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Backstory© A. J. Di Liberti
Making stock may be an all day project, yet you need not stand over it the constantly and the rewards are worth the effort.
There’s plenty of time for doing other things and unless you get really drunk, the aroma filling the house will remind you that something is cooking
- 4-5 lb chicken
- 2 Spanish onions, quartered
- 1 carrot, halved
- 1 celery stocks, halved
- 1 garlic bulb, halved widthwise
- fresh cold water
- Sachet d’epices; wrap 2 sprigs dried oregano, 3 sprigs fresh rosemary, 1 small sprig fresh tarragon, 2 bay leaves, 4 parsley stems, and 1 T. black pepper corns in a doubled piece of cheese cloth. Fold to form a bag, tie closed with cotton string leaving about an 8” tail.
- Remove neck and organs from the body cavity, rinse these and the bird in cold water (inside and out), it all goes in the stockpot
- Place vegetables and chicken in an 8 to 12 quart stockpot, add sachet d’epices and tie tail to pot handle, add water to cover.
- Over medium-high heat bring to a simmer, reduce heat and simmer for 1 hour. Do not allow to boil!
- Remove chicken and set aside, keep broth simmering. When cool enough to handle remove skin, breast meat and legs from chicken.
- Place breast in an airtight container, then return everything else to the pot, and simmer for 5 to 6 hours. Have a kettle of hot water at hand and replace evaporated water as needed.
- Strain stock through a colander lined with cheesecloth into a large bowl, set colander and its contents aside.
- Pour stock into a fat separator then into a clean stockpot. It will take several batches to do this.
- Over high heat bring stock to a boil, lower heat to medium and reduce stock by half.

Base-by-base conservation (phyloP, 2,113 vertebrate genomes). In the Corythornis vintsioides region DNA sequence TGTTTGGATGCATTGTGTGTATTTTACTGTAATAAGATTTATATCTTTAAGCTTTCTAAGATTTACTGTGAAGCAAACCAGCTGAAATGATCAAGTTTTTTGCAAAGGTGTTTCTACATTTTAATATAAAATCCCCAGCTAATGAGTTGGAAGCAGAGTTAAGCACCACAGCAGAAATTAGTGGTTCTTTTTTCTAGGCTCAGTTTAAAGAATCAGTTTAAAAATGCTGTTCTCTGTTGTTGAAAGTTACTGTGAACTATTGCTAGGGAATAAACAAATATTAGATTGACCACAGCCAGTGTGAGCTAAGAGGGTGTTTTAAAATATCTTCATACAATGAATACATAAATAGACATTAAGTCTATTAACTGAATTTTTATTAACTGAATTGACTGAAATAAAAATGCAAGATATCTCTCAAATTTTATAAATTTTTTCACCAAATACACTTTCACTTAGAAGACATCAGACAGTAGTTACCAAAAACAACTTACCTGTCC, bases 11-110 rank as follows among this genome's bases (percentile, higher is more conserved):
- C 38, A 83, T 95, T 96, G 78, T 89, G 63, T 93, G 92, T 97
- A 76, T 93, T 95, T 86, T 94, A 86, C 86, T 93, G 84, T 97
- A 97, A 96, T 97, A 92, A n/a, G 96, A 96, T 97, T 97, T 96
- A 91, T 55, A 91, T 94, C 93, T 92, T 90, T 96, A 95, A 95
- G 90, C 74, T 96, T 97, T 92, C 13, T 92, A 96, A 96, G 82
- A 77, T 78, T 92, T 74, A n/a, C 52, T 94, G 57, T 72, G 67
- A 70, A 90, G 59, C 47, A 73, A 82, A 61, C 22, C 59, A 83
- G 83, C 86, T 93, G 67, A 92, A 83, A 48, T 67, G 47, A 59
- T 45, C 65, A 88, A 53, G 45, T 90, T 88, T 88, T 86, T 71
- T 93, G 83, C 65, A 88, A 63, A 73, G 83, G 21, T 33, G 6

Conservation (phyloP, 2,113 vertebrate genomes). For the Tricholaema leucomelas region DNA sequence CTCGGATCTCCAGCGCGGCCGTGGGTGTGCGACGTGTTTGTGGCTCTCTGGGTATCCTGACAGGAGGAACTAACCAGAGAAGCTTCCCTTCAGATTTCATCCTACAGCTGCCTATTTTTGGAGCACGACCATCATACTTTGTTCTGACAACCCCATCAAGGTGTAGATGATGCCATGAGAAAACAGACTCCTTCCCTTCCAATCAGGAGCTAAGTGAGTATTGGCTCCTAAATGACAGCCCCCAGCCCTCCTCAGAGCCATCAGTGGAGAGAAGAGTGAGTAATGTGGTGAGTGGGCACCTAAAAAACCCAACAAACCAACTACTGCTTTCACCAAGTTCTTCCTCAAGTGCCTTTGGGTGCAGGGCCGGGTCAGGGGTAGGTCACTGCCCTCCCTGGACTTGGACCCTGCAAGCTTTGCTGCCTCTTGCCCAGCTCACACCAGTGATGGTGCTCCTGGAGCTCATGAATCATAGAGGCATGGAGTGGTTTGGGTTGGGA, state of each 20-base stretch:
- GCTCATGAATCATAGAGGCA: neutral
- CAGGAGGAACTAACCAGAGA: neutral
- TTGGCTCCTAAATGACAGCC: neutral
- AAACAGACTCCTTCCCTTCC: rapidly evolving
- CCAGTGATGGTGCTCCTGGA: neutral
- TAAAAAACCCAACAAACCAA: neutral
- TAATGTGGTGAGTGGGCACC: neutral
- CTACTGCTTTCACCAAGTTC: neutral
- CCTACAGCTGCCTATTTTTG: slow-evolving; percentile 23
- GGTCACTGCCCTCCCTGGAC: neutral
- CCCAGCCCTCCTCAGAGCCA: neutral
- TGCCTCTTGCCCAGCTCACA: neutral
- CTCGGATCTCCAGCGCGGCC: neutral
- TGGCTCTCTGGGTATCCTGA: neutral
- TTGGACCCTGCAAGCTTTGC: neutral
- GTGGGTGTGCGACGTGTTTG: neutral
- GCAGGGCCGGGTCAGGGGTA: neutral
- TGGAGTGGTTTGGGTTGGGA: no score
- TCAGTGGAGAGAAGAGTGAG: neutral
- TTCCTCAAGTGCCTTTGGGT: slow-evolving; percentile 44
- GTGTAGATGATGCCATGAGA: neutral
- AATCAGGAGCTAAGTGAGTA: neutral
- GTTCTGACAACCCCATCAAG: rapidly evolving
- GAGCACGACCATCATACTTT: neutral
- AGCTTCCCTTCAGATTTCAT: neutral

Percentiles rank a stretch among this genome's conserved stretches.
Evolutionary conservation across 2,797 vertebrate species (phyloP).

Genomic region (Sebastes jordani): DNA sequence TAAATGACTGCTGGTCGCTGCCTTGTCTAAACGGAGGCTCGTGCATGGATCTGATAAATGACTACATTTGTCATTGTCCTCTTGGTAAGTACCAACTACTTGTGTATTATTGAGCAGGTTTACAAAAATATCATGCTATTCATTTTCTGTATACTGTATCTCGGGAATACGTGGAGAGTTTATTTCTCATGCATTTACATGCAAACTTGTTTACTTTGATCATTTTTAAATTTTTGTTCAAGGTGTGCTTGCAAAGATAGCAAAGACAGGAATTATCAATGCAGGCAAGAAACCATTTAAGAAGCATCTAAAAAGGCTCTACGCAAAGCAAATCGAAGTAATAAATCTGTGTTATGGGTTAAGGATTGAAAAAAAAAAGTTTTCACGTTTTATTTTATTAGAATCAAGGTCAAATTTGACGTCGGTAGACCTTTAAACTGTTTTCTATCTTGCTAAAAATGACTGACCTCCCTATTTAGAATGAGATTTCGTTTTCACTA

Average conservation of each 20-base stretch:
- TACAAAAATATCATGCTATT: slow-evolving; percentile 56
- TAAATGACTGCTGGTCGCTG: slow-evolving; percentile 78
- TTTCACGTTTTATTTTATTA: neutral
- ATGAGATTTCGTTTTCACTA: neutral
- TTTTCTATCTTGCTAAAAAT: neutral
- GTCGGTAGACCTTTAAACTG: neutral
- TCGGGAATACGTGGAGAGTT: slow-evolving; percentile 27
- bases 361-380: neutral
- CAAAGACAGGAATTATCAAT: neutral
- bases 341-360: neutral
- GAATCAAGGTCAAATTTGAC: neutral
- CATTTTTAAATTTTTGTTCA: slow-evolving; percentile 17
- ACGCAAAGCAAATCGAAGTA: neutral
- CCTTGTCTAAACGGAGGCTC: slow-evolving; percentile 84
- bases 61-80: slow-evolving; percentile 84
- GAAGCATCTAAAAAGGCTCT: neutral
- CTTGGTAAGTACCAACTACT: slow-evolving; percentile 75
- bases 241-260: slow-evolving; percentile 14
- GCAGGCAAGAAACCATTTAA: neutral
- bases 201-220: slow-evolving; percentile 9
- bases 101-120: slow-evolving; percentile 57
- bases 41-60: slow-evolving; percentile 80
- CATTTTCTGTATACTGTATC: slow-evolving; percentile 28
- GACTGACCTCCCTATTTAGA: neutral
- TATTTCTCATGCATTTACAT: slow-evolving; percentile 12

- Remove meat from carcass and legs; give it a rough chop and store in an airtight container.
- Discard cheesecloth, bones and vegetables.
- Place a bowl or stockpot, large enough to hold the stock in a stopped sink, surround with ice and run cold tap water into the sink as you pour the stock.
- Pour fast enough to keep the container from floating or tipping over. Turn the off faucet when the water is level with the stock in the bowl.
- Freeze 3 or 4 heavy one-quart zipper top bags or water bottles ¾ filled with water a couple days in advance of making stock.
- Place these in the stock to help chill it as quickly as possible.
- Chicken consommé
- Separate one egg for each quart of stock to be clarified, crush the eggshell(s) as fine as possible and lightly whisk them into the egg white.
- The yolks can be stored for a couple of days in an airtight container if you add enough fresh water to cover them.
- In a heavy stainless saucepan heat the stock until just warm, whisk the egg shell/white mixture into the stock thoroughly, when a crust forms, reduce heat and gently simmer for about 10 minutes.
- Check the stock by pushing the crusts from the side of the pan, when it has cleared remove from heat and allow to cool for 20 – 30 minutes.
- Line a sieve with several layers of cheesecloth. While holding the crust aside pour the clarified stock through the sieve into a clean bowl.
- Do not wring the cheesecloth! Discard it.
- Storing your stock.
- I find one-quart freezer bags and ice cubes the best means of storing stock for future use, both allow you to thaw and/or use only what you need.
- If freezing you’ll want to move the stock into containers or ice cube trays as soon as it has cooled. Once chilled the stock will set and will need to be warmed before it can be poured into containers.
- Ice cubes keep best if removed from the trays as soon as they are solid, and stored in an airtight container (like a large zipper bag).
- Canning is good option for storage if you have a pressure cooker; 1 pint and 1 quart jars are the most useful.
- When canning skip the cooling step and jar the stock while hot.
- © A. J. Di Liberti
- Making stock may be an all day project, yet you need not stand over it the constantly and the rewards are worth the effort.
- There’s plenty of time for doing other things and unless you get really drunk, the aroma filling the house will remind you that something is cooking.